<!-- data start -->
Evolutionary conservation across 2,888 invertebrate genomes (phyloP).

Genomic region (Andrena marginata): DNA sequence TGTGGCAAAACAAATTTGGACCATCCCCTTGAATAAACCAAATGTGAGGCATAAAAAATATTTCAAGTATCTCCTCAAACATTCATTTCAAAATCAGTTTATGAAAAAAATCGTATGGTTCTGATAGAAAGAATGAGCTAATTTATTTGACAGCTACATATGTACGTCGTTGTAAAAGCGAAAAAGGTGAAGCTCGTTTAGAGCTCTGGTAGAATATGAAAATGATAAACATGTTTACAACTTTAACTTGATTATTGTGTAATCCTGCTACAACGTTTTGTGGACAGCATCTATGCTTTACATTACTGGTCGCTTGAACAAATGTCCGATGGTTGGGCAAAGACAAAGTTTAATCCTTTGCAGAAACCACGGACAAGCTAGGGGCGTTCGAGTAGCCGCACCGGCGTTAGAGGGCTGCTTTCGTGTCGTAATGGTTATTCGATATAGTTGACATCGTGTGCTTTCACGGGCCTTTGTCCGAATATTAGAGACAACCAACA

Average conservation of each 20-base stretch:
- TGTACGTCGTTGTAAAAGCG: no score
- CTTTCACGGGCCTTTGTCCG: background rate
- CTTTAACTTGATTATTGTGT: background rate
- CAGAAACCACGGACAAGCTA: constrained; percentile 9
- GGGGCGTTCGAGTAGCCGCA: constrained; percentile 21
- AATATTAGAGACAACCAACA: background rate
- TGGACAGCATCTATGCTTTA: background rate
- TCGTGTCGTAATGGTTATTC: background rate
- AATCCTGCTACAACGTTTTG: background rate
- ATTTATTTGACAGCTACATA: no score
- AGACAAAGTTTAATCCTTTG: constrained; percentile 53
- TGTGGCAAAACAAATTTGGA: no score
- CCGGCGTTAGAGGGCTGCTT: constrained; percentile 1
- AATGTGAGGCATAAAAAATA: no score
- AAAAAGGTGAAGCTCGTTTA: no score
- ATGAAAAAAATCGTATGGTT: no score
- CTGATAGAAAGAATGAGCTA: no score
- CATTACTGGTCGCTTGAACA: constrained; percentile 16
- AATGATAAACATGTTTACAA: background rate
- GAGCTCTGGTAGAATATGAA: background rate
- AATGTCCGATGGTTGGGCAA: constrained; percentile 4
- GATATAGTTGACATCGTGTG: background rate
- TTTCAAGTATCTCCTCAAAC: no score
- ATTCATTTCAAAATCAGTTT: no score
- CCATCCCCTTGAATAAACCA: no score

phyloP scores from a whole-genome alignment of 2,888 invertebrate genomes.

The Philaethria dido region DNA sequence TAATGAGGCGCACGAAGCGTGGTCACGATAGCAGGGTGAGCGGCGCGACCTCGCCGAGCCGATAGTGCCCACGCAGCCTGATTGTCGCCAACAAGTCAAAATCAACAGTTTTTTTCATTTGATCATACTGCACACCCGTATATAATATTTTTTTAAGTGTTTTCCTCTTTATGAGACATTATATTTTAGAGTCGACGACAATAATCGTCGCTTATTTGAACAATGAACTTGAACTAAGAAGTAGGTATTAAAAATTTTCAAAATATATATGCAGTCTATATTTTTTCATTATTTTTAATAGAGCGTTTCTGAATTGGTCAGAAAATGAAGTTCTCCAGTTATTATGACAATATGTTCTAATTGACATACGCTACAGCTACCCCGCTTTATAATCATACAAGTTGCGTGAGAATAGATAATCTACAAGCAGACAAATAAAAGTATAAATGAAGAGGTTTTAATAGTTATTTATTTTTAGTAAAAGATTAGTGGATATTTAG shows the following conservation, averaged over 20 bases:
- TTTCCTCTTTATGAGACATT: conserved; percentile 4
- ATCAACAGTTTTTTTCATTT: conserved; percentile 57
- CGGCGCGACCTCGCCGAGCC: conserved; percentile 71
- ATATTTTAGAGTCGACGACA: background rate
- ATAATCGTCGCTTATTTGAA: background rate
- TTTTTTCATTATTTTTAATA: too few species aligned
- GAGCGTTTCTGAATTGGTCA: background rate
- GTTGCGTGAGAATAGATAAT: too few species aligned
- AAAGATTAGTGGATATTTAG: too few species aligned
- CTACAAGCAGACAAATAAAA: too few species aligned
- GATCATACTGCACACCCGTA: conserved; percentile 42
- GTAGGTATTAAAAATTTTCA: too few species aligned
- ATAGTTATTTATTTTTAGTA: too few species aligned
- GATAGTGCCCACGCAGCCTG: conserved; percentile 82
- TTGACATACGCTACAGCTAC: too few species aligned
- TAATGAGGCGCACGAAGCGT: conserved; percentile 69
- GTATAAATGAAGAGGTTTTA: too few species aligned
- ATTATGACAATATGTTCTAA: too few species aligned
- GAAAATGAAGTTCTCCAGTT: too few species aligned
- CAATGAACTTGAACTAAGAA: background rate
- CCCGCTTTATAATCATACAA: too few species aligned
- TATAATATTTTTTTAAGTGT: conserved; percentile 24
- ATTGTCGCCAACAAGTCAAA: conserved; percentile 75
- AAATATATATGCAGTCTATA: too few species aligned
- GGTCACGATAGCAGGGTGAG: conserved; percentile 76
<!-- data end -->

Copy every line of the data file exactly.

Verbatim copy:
Evolutionary conservation across 2,888 invertebrate genomes (phyloP).

Genomic region (Andrena marginata): DNA sequence TGTGGCAAAACAAATTTGGACCATCCCCTTGAATAAACCAAATGTGAGGCATAAAAAATATTTCAAGTATCTCCTCAAACATTCATTTCAAAATCAGTTTATGAAAAAAATCGTATGGTTCTGATAGAAAGAATGAGCTAATTTATTTGACAGCTACATATGTACGTCGTTGTAAAAGCGAAAAAGGTGAAGCTCGTTTAGAGCTCTGGTAGAATATGAAAATGATAAACATGTTTACAACTTTAACTTGATTATTGTGTAATCCTGCTACAACGTTTTGTGGACAGCATCTATGCTTTACATTACTGGTCGCTTGAACAAATGTCCGATGGTTGGGCAAAGACAAAGTTTAATCCTTTGCAGAAACCACGGACAAGCTAGGGGCGTTCGAGTAGCCGCACCGGCGTTAGAGGGCTGCTTTCGTGTCGTAATGGTTATTCGATATAGTTGACATCGTGTGCTTTCACGGGCCTTTGTCCGAATATTAGAGACAACCAACA

Average conservation of each 20-base stretch:
- TGTACGTCGTTGTAAAAGCG: no score
- CTTTCACGGGCCTTTGTCCG: background rate
- CTTTAACTTGATTATTGTGT: background rate
- CAGAAACCACGGACAAGCTA: constrained; percentile 9
- GGGGCGTTCGAGTAGCCGCA: constrained; percentile 21
- AATATTAGAGACAACCAACA: background rate
- TGGACAGCATCTATGCTTTA: background rate
- TCGTGTCGTAATGGTTATTC: background rate
- AATCCTGCTACAACGTTTTG: background rate
- ATTTATTTGACAGCTACATA: no score
- AGACAAAGTTTAATCCTTTG: constrained; percentile 53
- TGTGGCAAAACAAATTTGGA: no score
- CCGGCGTTAGAGGGCTGCTT: constrained; percentile 1
- AATGTGAGGCATAAAAAATA: no score
- AAAAAGGTGAAGCTCGTTTA: no score
- ATGAAAAAAATCGTATGGTT: no score
- CTGATAGAAAGAATGAGCTA: no score
- CATTACTGGTCGCTTGAACA: constrained; percentile 16
- AATGATAAACATGTTTACAA: background rate
- GAGCTCTGGTAGAATATGAA: background rate
- AATGTCCGATGGTTGGGCAA: constrained; percentile 4
- GATATAGTTGACATCGTGTG: background rate
- TTTCAAGTATCTCCTCAAAC: no score
- ATTCATTTCAAAATCAGTTT: no score
- CCATCCCCTTGAATAAACCA: no score

phyloP scores from a whole-genome alignment of 2,888 invertebrate genomes.

The Philaethria dido region DNA sequence TAATGAGGCGCACGAAGCGTGGTCACGATAGCAGGGTGAGCGGCGCGACCTCGCCGAGCCGATAGTGCCCACGCAGCCTGATTGTCGCCAACAAGTCAAAATCAACAGTTTTTTTCATTTGATCATACTGCACACCCGTATATAATATTTTTTTAAGTGTTTTCCTCTTTATGAGACATTATATTTTAGAGTCGACGACAATAATCGTCGCTTATTTGAACAATGAACTTGAACTAAGAAGTAGGTATTAAAAATTTTCAAAATATATATGCAGTCTATATTTTTTCATTATTTTTAATAGAGCGTTTCTGAATTGGTCAGAAAATGAAGTTCTCCAGTTATTATGACAATATGTTCTAATTGACATACGCTACAGCTACCCCGCTTTATAATCATACAAGTTGCGTGAGAATAGATAATCTACAAGCAGACAAATAAAAGTATAAATGAAGAGGTTTTAATAGTTATTTATTTTTAGTAAAAGATTAGTGGATATTTAG shows the following conservation, averaged over 20 bases:
- TTTCCTCTTTATGAGACATT: conserved; percentile 4
- ATCAACAGTTTTTTTCATTT: conserved; percentile 57
- CGGCGCGACCTCGCCGAGCC: conserved; percentile 71
- ATATTTTAGAGTCGACGACA: background rate
- ATAATCGTCGCTTATTTGAA: background rate
- TTTTTTCATTATTTTTAATA: too few species aligned
- GAGCGTTTCTGAATTGGTCA: background rate
- GTTGCGTGAGAATAGATAAT: too few species aligned
- AAAGATTAGTGGATATTTAG: too few species aligned
- CTACAAGCAGACAAATAAAA: too few species aligned
- GATCATACTGCACACCCGTA: conserved; percentile 42
- GTAGGTATTAAAAATTTTCA: too few species aligned
- ATAGTTATTTATTTTTAGTA: too few species aligned
- GATAGTGCCCACGCAGCCTG: conserved; percentile 82
- TTGACATACGCTACAGCTAC: too few species aligned
- TAATGAGGCGCACGAAGCGT: conserved; percentile 69
- GTATAAATGAAGAGGTTTTA: too few species aligned
- ATTATGACAATATGTTCTAA: too few species aligned
- GAAAATGAAGTTCTCCAGTT: too few species aligned
- CAATGAACTTGAACTAAGAA: background rate
- CCCGCTTTATAATCATACAA: too few species aligned
- TATAATATTTTTTTAAGTGT: conserved; percentile 24
- ATTGTCGCCAACAAGTCAAA: conserved; percentile 75
- AAATATATATGCAGTCTATA: too few species aligned
- GGTCACGATAGCAGGGTGAG: conserved; percentile 76